Overcoming Moore’s Limitations to Boost Data Center Performance

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    Digital workflows are only as effective as underlying infrastructure allows them to be. And on a fundamental level, this is governed largely by the capabilities of core processors.

    The narrative of the past decade, however, is that basic chip technologies are reaching their practical limits, that Moore’s Law is all but maxed out because we cannot make transistors any smaller without adding complex, and expensive, circuitry that simply impedes the performance gains of the smaller architectures.

    But this isn’t the end of the story. As it turns out, emerging applications are starting to push performance by harnessing the power of multiple chips rather than relying on a single device, and chip manufacturers are coming up with innovative ways to cater to this growing trend.

    AMD, for instance, is looking to reclaim its stake in the enterprise server business through a new line of CPU/GPU devices targeting high-performance workloads. According to PC World, the company is bent on adapting the knowledge it gained blending CPUs and GPUs for XBox and PlayStation gaming consoles for the forthcoming Zen processor, creating a mega-chip that would compete against Intel and Nvidia multichip options on price and integration simplicity. As it stands now, initial Zen-based machines, due next year, will feature a CPU-only design, but AMD CEO Lisa Su has told investors that a combined device will “come in time” because “it makes a lot of sense.”

    Meanwhile, Intel has seen steady growth in its Data Center Group – not just in CPUs but in ancillary technologies like the Xeon Phi accelerator and the Omni-Path interconnect. With more than 90 percent of the enterprise server market under its belt, the company is largely competing against its own previous chip generations rather than rivals like AMD and ARM, says Serverwatch’s Sean Michael Kerner. Next up is the Broadwell-E architecture, a 14 nm design that sports 10 cores capable of handling 20 threads at a boosted clock speed of 3.5 GHz.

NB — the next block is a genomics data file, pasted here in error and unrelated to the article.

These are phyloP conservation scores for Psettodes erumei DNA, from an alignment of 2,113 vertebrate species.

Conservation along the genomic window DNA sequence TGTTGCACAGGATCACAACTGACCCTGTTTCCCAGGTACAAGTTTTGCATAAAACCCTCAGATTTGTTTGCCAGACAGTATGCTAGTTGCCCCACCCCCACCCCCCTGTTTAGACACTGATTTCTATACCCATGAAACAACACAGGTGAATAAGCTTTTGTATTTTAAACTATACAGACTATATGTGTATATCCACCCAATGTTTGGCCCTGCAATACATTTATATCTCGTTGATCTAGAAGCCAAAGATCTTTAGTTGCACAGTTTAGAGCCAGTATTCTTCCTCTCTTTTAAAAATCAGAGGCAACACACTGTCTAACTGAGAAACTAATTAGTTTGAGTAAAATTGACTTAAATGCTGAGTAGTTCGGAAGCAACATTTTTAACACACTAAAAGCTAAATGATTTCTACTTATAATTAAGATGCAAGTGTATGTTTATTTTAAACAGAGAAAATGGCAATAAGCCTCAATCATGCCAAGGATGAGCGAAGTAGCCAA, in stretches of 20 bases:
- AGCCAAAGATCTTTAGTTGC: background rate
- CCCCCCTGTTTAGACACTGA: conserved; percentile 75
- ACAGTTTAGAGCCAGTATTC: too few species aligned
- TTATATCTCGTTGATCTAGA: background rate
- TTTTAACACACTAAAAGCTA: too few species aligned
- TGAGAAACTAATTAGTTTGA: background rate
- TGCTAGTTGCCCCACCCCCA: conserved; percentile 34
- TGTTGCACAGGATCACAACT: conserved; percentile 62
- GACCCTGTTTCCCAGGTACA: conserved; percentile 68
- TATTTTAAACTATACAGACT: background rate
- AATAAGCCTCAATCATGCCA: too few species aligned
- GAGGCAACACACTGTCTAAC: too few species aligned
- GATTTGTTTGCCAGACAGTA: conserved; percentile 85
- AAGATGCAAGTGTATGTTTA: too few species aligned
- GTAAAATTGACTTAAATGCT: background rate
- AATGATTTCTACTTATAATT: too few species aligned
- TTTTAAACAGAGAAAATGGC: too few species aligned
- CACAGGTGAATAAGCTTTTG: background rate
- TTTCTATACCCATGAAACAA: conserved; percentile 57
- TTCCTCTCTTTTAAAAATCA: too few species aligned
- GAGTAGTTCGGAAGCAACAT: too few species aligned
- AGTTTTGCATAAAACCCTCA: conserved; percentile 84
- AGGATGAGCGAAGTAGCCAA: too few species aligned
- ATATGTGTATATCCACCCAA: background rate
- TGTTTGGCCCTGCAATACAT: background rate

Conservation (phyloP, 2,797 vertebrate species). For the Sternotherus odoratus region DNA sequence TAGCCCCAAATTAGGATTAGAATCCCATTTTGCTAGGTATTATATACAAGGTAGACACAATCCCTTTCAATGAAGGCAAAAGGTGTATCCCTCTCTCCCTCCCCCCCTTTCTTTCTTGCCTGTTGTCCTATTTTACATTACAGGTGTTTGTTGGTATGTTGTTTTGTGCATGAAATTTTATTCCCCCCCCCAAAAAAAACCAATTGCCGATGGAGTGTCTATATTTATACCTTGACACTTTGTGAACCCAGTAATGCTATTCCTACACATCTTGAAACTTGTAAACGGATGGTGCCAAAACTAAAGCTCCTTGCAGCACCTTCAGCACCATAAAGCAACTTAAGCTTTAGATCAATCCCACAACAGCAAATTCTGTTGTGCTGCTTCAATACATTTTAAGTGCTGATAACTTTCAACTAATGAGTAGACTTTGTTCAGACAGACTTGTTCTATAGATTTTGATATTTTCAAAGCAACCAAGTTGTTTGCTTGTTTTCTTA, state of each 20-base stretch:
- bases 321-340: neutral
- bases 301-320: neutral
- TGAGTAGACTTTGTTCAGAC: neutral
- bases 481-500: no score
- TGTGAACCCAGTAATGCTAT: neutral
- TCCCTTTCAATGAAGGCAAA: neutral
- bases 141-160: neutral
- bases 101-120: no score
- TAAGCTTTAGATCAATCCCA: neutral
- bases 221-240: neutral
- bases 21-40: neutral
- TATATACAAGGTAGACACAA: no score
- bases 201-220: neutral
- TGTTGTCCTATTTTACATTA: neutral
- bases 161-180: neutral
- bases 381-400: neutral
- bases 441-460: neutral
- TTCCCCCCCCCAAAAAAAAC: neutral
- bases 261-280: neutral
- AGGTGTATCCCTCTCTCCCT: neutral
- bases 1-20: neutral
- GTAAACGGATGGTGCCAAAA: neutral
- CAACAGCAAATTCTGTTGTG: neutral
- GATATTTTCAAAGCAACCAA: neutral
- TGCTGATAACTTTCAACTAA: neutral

As for ARM, the company is in the midst of being taken over by Japan’s SoftBank for a cool $32 billion, and the new owner is not making any bones about leveraging the firm’s dominance in mobile platforms to crack the data center market. The Nikkei Asian Review recently quoted SoftBank chairman Masayoshi Son as saying ARM’s small presence in the data center is an opportunity to increase its reach, particularly given the drive to lower power consumption across increasingly distributed data infrastructure. ARM is already working with partners like Qualcomm and Huawei to advance its presence in the enterprise, but it is unclear what direction it will follow once SoftBank takes it private.

    Farther out on the horizon, technologies like cognitive intelligence and neural computing promise to make processors function more like human brains. IBM’s Watson program is already building quantum processors and “neuromorphic chip designs,” says SiliconANGLE’s Maria Deutscher, and is now working on advanced phase-change materials to build artificial neurons that can process both digital and analog data. This would mimic the brain’s ability to ingest information and perform calculations simultaneously, which would reduce complexity and power consumption by not having to shuttle data between individual semiconductor components while at the same time speeding up processing dramatically, particularly in complex workloads like artificial intelligence.

    Moore’s Law, it should be noted, was never about doubling computing power every 18 months, but simply doubling the number of transistors in that time frame. As it turns out, however, there are plenty of other ways to boost performance rather than simply throwing more transistors onto the die.

    Processors are still the fundamental building blocks for all things digital, but fortunately making them more powerful is not the sole determinant in building out advanced data ecosystems.

    Arthur Cole writes about infrastructure for IT Business Edge. Cole has been covering the high-tech media and computing industries for more than 20 years, having served as editor of TV Technology, Video Technology News, Internet News and Multimedia Weekly. His contributions have appeared in Communications Today and Enterprise Networking Planet and as web content for numerous high-tech clients like TwinStrata and Carpathia. Follow Art on Twitter @acole602.


    Arthur Cole
    Arthur Cole
    With more than 20 years of experience in technology journalism, Arthur has written on the rise of everything from the first digital video editing platforms to virtualization, advanced cloud architectures and the Internet of Things. He is a regular contributor to IT Business Edge and Enterprise Networking Planet and provides blog posts and other web content to numerous company web sites in the high-tech and data communications industries.

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